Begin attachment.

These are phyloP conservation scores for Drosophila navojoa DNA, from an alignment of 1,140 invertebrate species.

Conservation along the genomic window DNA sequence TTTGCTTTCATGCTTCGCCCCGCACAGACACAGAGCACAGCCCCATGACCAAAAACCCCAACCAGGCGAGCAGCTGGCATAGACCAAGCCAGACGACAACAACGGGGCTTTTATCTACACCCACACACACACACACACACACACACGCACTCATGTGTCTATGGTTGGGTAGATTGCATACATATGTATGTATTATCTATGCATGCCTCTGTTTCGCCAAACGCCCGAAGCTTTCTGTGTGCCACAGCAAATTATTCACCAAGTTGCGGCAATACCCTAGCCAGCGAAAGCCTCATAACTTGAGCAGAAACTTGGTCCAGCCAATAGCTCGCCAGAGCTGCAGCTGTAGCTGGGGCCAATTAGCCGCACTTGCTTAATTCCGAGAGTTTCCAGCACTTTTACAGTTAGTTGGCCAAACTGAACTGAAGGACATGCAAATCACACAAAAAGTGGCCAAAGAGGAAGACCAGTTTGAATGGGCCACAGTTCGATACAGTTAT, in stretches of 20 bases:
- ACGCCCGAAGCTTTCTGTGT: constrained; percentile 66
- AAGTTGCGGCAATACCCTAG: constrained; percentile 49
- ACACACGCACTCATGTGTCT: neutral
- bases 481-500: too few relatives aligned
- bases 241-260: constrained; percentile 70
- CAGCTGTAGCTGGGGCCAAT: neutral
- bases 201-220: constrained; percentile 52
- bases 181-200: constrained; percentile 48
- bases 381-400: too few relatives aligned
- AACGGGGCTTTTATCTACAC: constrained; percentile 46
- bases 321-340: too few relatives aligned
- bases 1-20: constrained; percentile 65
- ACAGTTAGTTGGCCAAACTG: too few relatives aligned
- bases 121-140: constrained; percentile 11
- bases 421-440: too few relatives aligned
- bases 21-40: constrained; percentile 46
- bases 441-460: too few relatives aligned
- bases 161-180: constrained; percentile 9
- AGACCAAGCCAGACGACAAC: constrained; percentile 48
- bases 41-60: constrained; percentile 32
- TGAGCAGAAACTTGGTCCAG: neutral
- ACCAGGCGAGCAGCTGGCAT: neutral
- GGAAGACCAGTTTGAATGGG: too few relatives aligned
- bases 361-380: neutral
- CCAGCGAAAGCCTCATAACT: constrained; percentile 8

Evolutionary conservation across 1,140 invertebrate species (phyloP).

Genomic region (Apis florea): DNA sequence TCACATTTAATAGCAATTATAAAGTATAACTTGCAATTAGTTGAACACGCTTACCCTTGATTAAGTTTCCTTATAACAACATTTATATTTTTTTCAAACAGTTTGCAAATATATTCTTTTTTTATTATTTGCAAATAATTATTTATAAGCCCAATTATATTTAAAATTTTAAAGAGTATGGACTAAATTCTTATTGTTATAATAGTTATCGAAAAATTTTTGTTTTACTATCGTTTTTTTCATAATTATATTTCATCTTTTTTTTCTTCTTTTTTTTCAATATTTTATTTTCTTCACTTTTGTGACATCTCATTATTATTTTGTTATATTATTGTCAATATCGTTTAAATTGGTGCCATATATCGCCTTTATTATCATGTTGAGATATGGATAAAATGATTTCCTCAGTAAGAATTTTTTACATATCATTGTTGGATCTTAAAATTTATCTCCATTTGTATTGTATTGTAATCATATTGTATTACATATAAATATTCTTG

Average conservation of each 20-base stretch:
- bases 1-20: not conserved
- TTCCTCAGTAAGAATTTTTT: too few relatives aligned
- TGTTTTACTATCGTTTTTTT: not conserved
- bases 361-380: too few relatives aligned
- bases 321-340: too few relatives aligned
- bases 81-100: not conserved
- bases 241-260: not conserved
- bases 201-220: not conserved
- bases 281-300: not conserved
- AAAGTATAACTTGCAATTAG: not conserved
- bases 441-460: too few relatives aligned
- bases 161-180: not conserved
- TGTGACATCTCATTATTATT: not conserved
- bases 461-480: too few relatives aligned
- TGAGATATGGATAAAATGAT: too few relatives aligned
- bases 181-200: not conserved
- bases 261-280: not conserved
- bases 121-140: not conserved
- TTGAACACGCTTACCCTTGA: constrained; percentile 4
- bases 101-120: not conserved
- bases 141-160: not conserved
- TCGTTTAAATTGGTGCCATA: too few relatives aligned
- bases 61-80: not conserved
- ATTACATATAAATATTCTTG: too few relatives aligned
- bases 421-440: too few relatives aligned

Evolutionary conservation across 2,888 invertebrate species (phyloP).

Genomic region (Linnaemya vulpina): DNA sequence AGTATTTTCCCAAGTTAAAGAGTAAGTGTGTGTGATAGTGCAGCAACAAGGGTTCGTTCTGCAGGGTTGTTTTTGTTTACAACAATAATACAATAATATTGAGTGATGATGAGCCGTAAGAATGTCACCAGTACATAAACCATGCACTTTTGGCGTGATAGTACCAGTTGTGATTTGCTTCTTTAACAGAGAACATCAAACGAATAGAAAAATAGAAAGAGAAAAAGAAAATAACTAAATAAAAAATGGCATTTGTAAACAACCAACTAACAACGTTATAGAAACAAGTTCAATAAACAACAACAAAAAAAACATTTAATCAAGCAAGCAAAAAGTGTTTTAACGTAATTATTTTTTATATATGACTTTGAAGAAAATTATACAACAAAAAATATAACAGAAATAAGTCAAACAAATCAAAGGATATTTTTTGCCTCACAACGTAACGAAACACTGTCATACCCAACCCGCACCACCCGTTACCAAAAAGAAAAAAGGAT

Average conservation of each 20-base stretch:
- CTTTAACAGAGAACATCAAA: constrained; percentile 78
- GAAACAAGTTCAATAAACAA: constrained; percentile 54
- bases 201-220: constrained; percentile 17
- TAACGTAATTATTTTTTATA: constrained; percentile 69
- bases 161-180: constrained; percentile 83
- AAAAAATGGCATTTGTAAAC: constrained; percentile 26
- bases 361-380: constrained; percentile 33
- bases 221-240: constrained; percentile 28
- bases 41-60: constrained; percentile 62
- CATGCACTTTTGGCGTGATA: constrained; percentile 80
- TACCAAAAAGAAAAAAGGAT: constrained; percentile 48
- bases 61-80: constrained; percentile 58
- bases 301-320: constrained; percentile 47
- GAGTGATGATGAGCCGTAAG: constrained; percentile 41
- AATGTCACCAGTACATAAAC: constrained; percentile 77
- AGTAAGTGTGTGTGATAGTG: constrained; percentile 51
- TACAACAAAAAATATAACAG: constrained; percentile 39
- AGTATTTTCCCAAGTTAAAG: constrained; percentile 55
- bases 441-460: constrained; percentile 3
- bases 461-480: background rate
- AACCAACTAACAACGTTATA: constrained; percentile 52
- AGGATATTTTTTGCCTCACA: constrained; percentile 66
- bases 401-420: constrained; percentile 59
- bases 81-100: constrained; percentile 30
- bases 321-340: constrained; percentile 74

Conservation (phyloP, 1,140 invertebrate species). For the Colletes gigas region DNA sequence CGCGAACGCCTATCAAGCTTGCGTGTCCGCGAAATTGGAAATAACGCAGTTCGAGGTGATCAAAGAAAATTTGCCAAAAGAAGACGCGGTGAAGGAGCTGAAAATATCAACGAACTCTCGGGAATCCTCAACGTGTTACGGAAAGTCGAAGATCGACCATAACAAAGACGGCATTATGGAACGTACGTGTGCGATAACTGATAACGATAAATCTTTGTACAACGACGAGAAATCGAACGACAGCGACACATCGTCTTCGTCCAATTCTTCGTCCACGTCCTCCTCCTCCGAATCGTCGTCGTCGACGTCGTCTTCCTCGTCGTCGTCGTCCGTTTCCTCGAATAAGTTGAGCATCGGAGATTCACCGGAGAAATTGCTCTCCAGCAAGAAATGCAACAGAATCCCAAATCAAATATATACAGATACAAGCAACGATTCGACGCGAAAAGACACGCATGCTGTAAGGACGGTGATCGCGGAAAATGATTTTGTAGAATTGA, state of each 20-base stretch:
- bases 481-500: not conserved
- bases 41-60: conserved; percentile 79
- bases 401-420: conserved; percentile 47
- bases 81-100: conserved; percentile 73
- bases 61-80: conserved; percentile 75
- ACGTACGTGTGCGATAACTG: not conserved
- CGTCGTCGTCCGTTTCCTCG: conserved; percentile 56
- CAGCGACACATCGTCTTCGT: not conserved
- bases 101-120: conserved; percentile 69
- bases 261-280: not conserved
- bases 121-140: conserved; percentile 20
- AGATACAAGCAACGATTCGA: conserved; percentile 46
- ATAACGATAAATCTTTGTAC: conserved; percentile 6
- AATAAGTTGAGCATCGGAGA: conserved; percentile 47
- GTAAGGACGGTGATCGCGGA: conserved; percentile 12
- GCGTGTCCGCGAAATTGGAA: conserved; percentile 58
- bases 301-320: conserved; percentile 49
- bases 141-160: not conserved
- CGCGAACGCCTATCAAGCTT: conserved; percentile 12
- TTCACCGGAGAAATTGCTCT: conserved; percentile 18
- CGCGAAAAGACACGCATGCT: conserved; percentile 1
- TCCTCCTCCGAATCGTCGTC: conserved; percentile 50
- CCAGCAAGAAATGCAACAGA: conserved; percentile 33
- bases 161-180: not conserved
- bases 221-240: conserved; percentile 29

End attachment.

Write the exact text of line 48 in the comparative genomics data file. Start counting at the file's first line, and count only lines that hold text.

- bases 121-140: not conserved